Speculation surrounding North Korean leader Kim Jong Un continues to mount, as reports of his poor health have led to rumors that he has either died or been left in a vegetative state. As the nation’s notorious secrecy has made it difficult to confirm what has or has not happened, some groups have turned to satellites to try and make sense of the situation in North Korea.

According to a report released Saturday from 38 North, a project dedicated to monitoring the secretive nation using satellite imagery, a train belonging to the Kim family was present in Wonsan, a port town on the eastern coast of North Korea, from April 21 and April 23. While this information does not provide confirmation about Kim’s health or whereabouts, it does provide evidence to the theory that he is being held at an “elite area” in that region.

Following up on 38 North’s report, Reuters was unable to independently confirm that the train was, in fact, the one owned by Kim, or that he is or was being held in Wonsan.

Kim’s well-being first came under question when he was absent from the Day of the Sun on April 15, an important celebration of his grandfather, Kim Il Sung’s birthday, which one expert on the country told the New York Times is “the closest thing to blasphemy in the North.” State-run media has been notably silent on the leader, last reporting his whereabouts on April 11 when he attended a government meeting.

Japanese magazine Shukan Gendai claimed that Kim underwent heart surgery after collapsing during a visit to a rural area. The report was unreliable, citing an unnamed source, and did not specify the rural area.

Kim, who ascended to power after the death of his father, Kim Jong Il, in 2011, last disappeared from the public eye in 2014. After not being seen for several weeks, he reemerged with a cane. His ongoing health problems have reportedly stemmed from obesity, exhaustion due to his high-pressure position, and a heavy smoking habit.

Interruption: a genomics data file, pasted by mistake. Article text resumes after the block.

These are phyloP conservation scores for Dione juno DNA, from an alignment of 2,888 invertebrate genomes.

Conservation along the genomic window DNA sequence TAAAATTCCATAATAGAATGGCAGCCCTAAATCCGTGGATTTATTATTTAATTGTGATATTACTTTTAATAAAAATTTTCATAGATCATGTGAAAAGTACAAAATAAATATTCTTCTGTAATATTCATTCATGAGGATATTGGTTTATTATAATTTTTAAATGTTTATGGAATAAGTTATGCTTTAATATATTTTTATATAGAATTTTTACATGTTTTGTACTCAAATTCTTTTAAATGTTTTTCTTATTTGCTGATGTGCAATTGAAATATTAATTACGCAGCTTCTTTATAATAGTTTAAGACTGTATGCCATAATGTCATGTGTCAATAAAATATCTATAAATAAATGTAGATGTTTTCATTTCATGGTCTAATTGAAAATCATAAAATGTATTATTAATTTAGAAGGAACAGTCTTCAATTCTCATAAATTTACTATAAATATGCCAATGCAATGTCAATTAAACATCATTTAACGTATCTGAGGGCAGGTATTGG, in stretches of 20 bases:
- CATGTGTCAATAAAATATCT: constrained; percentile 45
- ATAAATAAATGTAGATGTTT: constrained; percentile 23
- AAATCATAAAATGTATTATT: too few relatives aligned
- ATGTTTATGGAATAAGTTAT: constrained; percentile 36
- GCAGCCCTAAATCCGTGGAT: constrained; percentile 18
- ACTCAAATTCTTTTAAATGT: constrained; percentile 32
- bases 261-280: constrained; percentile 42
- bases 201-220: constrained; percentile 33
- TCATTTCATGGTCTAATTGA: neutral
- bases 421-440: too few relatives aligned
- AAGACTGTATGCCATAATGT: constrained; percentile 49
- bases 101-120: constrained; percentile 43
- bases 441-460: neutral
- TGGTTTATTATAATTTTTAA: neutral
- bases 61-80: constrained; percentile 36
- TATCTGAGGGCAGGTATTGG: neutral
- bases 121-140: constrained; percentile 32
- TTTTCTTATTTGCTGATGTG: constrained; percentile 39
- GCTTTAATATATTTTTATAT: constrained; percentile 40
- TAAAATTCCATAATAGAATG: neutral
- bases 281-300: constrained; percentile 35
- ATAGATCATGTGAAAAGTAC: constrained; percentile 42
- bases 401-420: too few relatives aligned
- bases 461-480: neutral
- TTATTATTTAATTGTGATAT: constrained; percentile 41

Recent reports on Kim’s status have been unclear or contradictory. CNN cited U.S. officials monitoring the situation who said the leader was in “grave danger.” Reuters, citing South Korean government sources, later disputed this claim and reports on Sunday cited South Korean intelligence that claimed Kim was "alive and well."

While U.S. officials have mostly avoided public comment and speculation about Kim's health, National security adviser Robert O’Brien said on Tuesday that the Trump administration was "keeping a close eye" on reports. But on Saturday, Republican Sen. Lindsey Graham of South Carolina, a key member of the Senate Foreign Relations Committee, cast doubt about Kim's health in an interview with Fox News.

“It’s a closed society. I haven’t heard anything directly, but I’ll be shocked if he’s not dead or in some incapacitated state because you don’t let rumors like this go forever or go unanswered in a closed society which is really a cult, not a country, called North Korea,” Graham said.

Kim Jong Un oversaw a Korean People's Army "long-range artillery" drill at an undisclosed location
Kim Jong Un oversaw a Korean People's Army "long-range artillery" drill at an undisclosed location KCNA VIA KNS / STR